We cannot undermine the categorical approach and Congress's deliberate choice to include § 844(i), rather than generic arson, in § 101(a)(43)(E)(i). Further, were we to ignore the jurisdictional element in our categorical approach to § 844(i), as the BIA has here, we would be characterizing a state conviction for arson of the intrastate house in Jones as an aggravated felony “described in” § 844(i), when the Supreme Court clearly excised the arson of such intrastate objects from the scope of that federal statute. We are loath to suggest that Congress would use a federal statute, like § 844(i), to “describe” offenses outside the parameter of that very federal statute without an unequivocal indication that it was doing something so counterintuitive. See Lopez v. Gonzales, 549 U.S. at 58, 59 (“[I]t would have been passing strange for Congress to intend [that federal consequences of state crimes would vary by state] when a state criminal classification is at odds with a federal provision that the INA expressly provides as a specific example of an ‘aggravated felony’ [like § 924(c) ].”); id. at 54–55 (“Congress can define an aggravated felony ․ in an unexpected way. But Congress would need to tell us so, and there are good reasons to think it was doing no such thing here.”).7

On these grounds, we decline to apply our sister circuits' reasoning from the § 922(g)(1) context to the § 844(i) context. Specifically, we find that, even if we accept our sister circuits' application of the categorical approach to § 922(g)(1), that approach cannot survive the Supreme Court's understanding of the jurisdictional element of § 844(i) in Jones. In light of Jones and the language of § 101(a)(43)(E)(i), we can find no principled basis for reading the jurisdictional element out of § 844(i). The bottom line is that § 844(i) does not describe generic arson or common law arson, but arson that involves interstate commerce.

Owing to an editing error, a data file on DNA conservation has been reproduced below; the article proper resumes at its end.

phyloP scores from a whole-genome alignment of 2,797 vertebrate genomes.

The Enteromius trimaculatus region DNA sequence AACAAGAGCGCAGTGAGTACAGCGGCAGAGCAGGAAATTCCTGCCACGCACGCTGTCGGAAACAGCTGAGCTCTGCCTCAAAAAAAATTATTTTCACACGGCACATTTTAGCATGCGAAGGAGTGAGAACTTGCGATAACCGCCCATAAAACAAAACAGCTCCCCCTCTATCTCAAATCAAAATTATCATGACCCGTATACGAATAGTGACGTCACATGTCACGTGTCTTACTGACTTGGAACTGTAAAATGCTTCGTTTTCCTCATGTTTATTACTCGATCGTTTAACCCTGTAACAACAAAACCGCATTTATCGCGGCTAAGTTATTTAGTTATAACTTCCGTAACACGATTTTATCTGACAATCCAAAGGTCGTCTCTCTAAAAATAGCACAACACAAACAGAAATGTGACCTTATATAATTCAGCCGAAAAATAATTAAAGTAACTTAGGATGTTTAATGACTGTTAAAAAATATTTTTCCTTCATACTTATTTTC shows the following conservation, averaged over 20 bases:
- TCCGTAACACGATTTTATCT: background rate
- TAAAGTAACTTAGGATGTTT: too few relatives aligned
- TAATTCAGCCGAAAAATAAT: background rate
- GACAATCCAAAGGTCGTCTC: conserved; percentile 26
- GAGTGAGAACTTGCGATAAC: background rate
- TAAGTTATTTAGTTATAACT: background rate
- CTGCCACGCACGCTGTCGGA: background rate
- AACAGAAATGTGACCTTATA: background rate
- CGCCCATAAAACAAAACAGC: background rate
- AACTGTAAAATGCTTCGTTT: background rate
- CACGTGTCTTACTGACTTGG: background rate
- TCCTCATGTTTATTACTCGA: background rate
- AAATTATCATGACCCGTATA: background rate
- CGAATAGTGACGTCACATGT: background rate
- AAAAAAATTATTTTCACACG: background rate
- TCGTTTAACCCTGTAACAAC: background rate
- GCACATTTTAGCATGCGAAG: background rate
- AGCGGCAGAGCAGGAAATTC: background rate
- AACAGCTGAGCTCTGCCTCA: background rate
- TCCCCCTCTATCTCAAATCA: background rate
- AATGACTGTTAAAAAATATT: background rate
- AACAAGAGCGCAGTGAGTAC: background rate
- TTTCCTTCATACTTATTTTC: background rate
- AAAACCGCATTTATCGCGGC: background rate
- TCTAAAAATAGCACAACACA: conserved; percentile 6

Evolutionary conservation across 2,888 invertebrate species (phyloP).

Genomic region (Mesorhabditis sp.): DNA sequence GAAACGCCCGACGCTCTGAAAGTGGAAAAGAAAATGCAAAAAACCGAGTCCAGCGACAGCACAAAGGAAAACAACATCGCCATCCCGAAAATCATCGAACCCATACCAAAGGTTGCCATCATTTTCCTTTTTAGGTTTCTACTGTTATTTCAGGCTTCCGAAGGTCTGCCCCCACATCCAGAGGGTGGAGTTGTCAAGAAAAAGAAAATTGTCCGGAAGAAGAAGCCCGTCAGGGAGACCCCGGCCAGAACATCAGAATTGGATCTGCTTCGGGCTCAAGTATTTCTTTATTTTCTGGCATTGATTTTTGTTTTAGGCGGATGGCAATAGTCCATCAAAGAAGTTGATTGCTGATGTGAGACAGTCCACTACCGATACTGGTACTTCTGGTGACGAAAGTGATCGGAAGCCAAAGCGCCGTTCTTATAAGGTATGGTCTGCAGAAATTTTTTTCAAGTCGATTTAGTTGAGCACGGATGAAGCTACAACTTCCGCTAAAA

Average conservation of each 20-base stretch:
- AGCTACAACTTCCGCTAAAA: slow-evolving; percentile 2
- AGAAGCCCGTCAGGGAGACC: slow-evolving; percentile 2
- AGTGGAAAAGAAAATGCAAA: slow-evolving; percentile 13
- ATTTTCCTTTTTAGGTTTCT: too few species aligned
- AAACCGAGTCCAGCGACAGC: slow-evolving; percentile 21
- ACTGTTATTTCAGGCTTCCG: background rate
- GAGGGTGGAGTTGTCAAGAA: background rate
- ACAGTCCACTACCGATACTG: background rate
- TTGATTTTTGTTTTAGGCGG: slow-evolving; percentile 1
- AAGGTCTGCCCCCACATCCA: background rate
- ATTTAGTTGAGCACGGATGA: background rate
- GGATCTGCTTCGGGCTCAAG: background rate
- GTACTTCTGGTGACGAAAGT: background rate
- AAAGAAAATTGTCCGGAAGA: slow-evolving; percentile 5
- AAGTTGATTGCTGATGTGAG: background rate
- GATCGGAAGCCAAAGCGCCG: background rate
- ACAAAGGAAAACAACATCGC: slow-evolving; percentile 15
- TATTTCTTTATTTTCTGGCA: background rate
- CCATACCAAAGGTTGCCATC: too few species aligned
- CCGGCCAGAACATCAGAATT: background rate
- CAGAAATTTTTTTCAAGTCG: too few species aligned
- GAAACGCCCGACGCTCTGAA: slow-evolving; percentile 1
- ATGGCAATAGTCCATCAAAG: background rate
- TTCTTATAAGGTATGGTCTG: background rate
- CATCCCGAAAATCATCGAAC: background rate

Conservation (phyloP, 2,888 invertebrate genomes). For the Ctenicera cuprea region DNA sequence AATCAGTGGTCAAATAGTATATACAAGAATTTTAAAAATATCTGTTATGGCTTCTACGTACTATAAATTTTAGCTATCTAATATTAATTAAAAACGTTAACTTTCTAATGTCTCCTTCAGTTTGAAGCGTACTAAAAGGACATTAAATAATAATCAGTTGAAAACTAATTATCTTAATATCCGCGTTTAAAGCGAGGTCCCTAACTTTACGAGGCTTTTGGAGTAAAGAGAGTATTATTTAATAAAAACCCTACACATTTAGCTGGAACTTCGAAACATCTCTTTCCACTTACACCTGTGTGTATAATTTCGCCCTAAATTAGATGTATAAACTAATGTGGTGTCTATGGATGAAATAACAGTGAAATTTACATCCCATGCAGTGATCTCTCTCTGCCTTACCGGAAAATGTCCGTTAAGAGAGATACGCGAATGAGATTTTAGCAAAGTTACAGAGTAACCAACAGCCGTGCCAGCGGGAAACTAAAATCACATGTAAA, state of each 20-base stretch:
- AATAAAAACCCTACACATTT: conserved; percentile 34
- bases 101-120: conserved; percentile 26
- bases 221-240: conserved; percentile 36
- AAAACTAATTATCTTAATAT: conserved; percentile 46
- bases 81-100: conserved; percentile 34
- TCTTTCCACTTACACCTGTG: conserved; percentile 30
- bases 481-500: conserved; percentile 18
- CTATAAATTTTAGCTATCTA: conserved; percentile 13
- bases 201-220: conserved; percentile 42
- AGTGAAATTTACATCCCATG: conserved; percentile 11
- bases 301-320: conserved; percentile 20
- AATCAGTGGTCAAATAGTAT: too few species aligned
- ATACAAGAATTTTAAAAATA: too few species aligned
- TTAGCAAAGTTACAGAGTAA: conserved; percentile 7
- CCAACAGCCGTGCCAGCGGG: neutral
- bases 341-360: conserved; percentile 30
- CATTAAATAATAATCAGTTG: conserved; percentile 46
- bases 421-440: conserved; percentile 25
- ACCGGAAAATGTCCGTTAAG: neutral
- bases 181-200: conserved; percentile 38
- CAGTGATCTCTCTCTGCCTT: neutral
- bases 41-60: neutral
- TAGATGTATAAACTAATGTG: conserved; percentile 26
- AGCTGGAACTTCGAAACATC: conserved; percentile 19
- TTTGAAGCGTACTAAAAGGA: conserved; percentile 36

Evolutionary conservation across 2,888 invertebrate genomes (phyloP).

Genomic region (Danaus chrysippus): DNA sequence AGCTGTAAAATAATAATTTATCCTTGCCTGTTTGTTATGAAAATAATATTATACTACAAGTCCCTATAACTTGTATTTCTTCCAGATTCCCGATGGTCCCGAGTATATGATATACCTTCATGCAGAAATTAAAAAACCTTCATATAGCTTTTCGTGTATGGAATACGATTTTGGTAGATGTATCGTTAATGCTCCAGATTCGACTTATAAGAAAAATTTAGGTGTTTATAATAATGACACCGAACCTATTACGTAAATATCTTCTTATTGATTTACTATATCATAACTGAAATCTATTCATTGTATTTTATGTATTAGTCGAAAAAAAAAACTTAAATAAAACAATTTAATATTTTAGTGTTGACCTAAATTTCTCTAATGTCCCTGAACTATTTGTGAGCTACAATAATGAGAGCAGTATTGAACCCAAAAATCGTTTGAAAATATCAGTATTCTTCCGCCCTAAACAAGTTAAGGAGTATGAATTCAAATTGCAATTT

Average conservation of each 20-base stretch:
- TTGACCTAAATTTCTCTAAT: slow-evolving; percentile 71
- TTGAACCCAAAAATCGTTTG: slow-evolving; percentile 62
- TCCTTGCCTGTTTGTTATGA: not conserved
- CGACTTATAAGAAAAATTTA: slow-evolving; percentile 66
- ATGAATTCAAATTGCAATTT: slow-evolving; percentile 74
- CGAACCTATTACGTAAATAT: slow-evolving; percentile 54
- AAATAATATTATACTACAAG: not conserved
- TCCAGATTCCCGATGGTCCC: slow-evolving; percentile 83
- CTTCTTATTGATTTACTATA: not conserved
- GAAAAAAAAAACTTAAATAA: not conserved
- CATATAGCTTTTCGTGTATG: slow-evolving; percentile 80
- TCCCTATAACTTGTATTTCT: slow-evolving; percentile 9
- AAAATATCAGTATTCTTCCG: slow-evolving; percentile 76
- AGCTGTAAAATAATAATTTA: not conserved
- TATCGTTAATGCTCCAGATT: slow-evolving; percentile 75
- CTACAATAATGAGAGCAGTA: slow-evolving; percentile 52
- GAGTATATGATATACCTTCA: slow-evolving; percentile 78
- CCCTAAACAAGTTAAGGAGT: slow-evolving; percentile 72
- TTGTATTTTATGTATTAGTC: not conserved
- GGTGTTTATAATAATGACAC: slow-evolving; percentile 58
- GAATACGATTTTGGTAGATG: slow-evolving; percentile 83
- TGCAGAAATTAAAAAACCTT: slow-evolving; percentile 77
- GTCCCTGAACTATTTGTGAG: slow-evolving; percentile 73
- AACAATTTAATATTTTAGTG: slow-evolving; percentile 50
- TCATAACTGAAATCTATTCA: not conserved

D. The Jurisdictional Aspects of the Offenses Enumerated in § 101(a)(43) Must Be Considered Separately

We recognize that the salience of a jurisdictional element and its requisite interstate commerce nexus may vary depending on the substantive nature of the offense at hand. As the Supreme Court made clear in Jones, not all arson has a nexus with interstate commerce sufficient for it to be categorized as a federal offense. Under § 844(i), the jurisdictional element has a meaningful narrowing effect on the range of arson criminalized, excluding categories of arson that have no more than an insubstantial effect on interstate commerce—such as arson involving virtually all private residences employed for personal use. Consequently, by referring to § 844(i) in § 101(a)(43)(E)(i), rather than generic arson, Congress deliberately narrowed the range of arson that qualifies as an aggravated felony and we must not expand that range by ignoring the jurisdictional element in the categorical approach.